A night at Teichmanns

Our preferred camping place.
A mix of three exposures with the Sony A77II and the Kit-Lens at 16mm ƒ2.8. Twenty seconds for the sky to avoid star trails, ten seconds for the otherwise too bright artificial lights and 30 seconds for the black lake to get more reflections.

Germany Facts: Biodiversity

The territory of Germany can be subdivided into 2 eco regions: European-Mediterranean montane mixed forests and Northeast-Atlantic shelf marine. The majority of Germany is still covered by either arable land (34%) or forest and woodland (30%); 13% consists of permanent pastures, and only 12% is covered by settlements and streets. Plants and animals include those generally common to Central Europe: Beeches, oaks, and other deciduous trees constitute 1/3 of the forests; conifers are increasing as a result of reforestation. Spruce and fir predominate in mountain areas; pine and larch are found in sandy soil. There are many species of ferns, flowers, fungi, and mosses. Wild animals include deer, wild boar, mouflon/wild sheep, badger, fox, hare, and beaver. The blue cornflower was once a German national symbol. 

The 14 national parks in Germany include the Jasmund National Park, the Vorpommern Lagoon Area National Park, the Müritz National Park, the Wadden Sea National Parks, the Harz National Park, the Hainich National Park, the Black Forest National Park, the Saxon Switzerland National Park, the Bavarian Forest National Park, and the Berchtesgaden National Park. In addition, there are 14 Biosphere Reserves, as well as 98 nature parks. More than 400 registered zoos and animal parks operate in Germany, which is the largest number in any country. The Berlin Zoo, opened in 1844 - it’s the oldest zoo in Germany, and has the most comprehensive collection of species in the world.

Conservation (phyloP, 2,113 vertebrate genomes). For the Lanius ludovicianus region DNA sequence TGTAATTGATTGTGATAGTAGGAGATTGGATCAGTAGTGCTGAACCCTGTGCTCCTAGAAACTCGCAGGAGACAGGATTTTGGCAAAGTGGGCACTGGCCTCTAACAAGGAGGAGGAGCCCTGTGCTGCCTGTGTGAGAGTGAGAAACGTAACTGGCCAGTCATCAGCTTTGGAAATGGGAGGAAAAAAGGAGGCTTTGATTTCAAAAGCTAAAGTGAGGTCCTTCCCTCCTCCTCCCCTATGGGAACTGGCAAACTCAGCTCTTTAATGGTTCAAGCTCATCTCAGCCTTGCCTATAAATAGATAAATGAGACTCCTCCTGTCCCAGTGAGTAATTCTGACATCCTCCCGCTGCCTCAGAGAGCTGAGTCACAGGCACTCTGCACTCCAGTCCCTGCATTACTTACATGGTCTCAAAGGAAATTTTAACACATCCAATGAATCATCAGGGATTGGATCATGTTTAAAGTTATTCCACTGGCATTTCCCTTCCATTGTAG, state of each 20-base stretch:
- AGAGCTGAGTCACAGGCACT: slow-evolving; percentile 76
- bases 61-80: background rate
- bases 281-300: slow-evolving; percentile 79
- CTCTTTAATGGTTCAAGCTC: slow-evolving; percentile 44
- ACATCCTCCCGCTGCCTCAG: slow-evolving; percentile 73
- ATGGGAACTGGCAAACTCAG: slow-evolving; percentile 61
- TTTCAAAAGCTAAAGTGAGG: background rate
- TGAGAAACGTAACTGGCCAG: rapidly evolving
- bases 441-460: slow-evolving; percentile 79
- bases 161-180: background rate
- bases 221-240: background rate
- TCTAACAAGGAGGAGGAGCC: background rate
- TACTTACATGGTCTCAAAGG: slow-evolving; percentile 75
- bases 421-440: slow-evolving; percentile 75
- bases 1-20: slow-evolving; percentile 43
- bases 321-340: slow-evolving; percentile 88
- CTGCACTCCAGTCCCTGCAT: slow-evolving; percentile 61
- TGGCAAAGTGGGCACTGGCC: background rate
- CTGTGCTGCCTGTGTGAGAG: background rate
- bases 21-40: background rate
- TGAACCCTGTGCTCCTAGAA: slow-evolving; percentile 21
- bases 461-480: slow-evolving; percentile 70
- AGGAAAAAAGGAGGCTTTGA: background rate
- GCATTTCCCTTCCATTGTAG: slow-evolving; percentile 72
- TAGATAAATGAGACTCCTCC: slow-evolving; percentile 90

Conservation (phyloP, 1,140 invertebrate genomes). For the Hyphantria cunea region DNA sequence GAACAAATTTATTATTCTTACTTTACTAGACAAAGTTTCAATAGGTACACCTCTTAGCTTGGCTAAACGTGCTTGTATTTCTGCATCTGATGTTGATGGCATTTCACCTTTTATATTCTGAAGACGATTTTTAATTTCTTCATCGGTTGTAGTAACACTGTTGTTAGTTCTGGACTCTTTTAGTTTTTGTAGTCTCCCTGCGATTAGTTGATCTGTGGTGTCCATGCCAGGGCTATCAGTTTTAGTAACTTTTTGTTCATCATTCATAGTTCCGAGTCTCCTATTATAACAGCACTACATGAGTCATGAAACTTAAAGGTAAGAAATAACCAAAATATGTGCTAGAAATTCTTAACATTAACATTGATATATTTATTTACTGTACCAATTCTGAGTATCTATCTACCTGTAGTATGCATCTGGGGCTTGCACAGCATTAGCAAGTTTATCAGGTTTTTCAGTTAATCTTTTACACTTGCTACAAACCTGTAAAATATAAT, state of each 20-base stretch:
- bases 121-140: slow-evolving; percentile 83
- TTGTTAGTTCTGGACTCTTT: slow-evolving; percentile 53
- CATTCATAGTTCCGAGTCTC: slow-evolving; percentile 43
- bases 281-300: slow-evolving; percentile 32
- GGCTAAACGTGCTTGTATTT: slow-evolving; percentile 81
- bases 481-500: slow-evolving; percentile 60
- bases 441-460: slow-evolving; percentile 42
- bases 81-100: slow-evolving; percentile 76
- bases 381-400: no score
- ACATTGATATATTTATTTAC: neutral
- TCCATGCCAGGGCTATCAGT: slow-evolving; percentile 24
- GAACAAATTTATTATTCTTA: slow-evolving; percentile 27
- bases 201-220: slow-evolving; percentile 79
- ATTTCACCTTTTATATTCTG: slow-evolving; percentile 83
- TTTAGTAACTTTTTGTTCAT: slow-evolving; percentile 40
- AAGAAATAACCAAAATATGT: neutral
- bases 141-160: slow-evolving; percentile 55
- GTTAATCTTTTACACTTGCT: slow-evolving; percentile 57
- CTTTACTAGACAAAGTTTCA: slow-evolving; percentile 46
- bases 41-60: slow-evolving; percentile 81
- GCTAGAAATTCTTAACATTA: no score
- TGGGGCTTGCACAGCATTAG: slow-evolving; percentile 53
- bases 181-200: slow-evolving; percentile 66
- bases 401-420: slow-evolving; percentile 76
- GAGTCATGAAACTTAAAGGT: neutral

Lonely by Colin R Leech

Die Lüneburger Heide is a large area of heath, geest, and woodland in Niedersachsen (Lower Saxony) in northern Germany. It forms part of the hinterland for the cities of Hamburg, Hannover, and Bremen and is named after the town of Lüneburg. Most of the area is a nature reserve with extensive areas of heathland, typical of those that covered most of the North German countryside until about 1800, but have almost completely disappeared. The heaths were formed after the Neolithic period by overgrazing of the once widespread forests on the sandy soils of the geest, as this slightly hilly and sandy terrain in northern Europe is called - this area therefore a historic cultural landscape ad is under protection. The remaining areas are kept clear mainly through grazing, especially by a North German breed of moorland sheep called the Heidschnucke. Due to its unique landscape, the Lüneburger Heide is a popular tourist destination. 

anonymous asked:

Was hältst du von Zoo's und Zirkussen?

Ich hasse beides. Im Zirkus war ich zum Glück noch nie, außer in einem in dem lediglich Clowns, Artisten und Jongleure waren. Meine Mutter ist früher immer mit mir in den Zoo/Tierpark gegangen, bis ich mich einmal vor den Käfig eines Eiswolfes gesetzt hab, mit den Händen an den Stangen und laut geweint habe, bis meine Mutter mich rausgetragen hat. Auf die Frage wieso ich weinen würde atwortete ich, dass der Wolf so traurig aussah und ich ihn befreien wollte, die Stangen jedoch zu schwer waren. Seit dem Vorfall bin ich nicht mehr hingegangen. Mit meinen Kindern werde ich übrigens auch nicht in den Zoo/Zirkus gehen und sie von jeweiligen Schulveranstaltungen befreien, Naturparks sind dazu eine gute Alternative.

“We work until every cage is empty, not until every cage is comfortable” (Animal Liberation Front)